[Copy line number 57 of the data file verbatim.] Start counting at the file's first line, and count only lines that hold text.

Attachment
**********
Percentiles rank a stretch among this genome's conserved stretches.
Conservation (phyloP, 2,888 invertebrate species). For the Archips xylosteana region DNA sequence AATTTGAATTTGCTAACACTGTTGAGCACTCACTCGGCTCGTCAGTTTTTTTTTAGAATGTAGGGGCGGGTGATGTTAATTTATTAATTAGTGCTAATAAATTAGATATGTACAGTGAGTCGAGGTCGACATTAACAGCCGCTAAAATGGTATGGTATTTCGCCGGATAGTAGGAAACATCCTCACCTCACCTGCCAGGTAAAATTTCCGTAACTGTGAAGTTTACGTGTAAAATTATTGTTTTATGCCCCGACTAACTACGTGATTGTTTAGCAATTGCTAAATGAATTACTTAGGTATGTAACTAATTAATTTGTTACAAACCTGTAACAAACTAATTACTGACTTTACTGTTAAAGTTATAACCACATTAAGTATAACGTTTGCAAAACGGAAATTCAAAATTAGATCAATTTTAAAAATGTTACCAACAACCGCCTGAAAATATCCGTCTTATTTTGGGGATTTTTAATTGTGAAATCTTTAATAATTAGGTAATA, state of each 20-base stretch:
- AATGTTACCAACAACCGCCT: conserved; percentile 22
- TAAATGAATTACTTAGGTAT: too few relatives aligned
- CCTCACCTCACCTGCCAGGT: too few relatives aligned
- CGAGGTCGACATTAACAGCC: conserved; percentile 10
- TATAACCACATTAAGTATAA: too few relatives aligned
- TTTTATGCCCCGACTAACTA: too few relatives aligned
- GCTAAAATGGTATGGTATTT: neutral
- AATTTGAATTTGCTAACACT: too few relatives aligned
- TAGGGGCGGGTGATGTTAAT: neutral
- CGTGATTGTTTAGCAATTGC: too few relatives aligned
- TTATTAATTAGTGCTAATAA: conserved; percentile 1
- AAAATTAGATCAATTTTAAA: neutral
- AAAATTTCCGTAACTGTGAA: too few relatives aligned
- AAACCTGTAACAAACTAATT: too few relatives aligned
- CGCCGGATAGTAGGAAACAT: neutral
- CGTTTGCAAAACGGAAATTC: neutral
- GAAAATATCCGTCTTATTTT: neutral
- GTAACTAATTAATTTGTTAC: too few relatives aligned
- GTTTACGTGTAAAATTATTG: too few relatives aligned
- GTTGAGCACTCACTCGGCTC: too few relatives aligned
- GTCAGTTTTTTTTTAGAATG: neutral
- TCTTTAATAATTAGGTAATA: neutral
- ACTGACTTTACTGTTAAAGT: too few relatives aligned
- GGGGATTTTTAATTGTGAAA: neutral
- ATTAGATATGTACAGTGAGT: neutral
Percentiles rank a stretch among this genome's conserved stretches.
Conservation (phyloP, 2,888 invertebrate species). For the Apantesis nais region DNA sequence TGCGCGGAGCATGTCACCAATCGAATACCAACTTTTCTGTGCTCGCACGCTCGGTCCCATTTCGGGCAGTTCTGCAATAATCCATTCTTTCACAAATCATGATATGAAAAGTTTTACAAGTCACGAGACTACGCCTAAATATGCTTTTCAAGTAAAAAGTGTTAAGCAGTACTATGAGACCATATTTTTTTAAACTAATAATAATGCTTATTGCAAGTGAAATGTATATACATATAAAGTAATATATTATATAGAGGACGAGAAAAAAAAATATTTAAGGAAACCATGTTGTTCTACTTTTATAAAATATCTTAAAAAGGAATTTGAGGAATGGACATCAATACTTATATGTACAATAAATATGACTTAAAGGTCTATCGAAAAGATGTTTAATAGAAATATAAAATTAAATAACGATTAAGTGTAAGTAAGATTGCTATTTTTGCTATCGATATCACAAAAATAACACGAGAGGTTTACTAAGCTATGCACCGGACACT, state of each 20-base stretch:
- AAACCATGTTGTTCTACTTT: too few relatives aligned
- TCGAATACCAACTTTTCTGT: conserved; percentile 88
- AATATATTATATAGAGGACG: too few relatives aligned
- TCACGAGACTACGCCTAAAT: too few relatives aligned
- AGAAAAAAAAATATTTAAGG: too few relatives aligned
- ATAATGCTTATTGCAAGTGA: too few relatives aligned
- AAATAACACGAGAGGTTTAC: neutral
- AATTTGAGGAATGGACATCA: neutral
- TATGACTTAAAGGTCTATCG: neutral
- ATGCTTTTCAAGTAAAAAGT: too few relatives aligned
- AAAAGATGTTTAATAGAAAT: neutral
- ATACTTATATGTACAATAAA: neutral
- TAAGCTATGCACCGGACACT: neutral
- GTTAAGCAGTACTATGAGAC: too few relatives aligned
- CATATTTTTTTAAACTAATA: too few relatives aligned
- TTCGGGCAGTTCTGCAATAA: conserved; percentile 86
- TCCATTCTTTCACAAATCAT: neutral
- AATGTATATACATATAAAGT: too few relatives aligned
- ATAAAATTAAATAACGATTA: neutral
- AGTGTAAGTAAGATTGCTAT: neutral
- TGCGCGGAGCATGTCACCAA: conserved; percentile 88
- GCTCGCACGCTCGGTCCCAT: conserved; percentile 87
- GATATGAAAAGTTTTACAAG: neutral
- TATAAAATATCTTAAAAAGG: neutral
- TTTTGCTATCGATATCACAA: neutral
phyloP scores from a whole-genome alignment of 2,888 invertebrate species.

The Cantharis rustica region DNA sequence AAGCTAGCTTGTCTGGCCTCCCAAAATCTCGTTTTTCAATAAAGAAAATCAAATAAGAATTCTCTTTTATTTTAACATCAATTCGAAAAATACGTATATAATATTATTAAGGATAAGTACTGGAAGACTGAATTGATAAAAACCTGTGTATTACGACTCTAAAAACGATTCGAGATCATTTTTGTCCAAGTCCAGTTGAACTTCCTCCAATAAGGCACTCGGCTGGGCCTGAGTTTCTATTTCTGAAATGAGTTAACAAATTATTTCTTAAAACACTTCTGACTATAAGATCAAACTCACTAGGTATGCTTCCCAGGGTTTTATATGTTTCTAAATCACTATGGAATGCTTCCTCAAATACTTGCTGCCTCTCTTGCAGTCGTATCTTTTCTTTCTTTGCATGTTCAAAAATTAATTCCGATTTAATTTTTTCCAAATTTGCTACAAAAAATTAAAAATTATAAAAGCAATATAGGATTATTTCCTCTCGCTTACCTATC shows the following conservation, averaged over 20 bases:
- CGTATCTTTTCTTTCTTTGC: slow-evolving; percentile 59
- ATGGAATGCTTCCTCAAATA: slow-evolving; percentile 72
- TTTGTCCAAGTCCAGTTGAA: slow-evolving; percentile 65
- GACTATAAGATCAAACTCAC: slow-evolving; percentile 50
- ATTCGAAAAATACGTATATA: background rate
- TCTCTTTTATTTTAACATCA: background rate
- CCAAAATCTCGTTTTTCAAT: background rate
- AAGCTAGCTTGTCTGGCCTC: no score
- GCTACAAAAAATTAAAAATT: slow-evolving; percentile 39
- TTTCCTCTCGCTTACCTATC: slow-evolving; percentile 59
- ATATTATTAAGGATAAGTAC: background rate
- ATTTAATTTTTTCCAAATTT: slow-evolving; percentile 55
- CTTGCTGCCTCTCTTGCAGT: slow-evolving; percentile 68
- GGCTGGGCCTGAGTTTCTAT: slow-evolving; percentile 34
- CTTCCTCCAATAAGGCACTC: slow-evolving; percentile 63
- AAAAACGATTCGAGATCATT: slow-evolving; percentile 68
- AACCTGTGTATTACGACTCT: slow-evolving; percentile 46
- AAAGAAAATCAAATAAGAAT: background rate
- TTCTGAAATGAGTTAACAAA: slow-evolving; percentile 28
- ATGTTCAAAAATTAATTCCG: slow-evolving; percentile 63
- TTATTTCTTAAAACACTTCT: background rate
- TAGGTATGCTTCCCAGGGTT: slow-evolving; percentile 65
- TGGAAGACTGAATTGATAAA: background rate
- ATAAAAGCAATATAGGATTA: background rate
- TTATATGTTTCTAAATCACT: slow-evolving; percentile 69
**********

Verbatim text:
- CGTATCTTTTCTTTCTTTGC: slow-evolving; percentile 59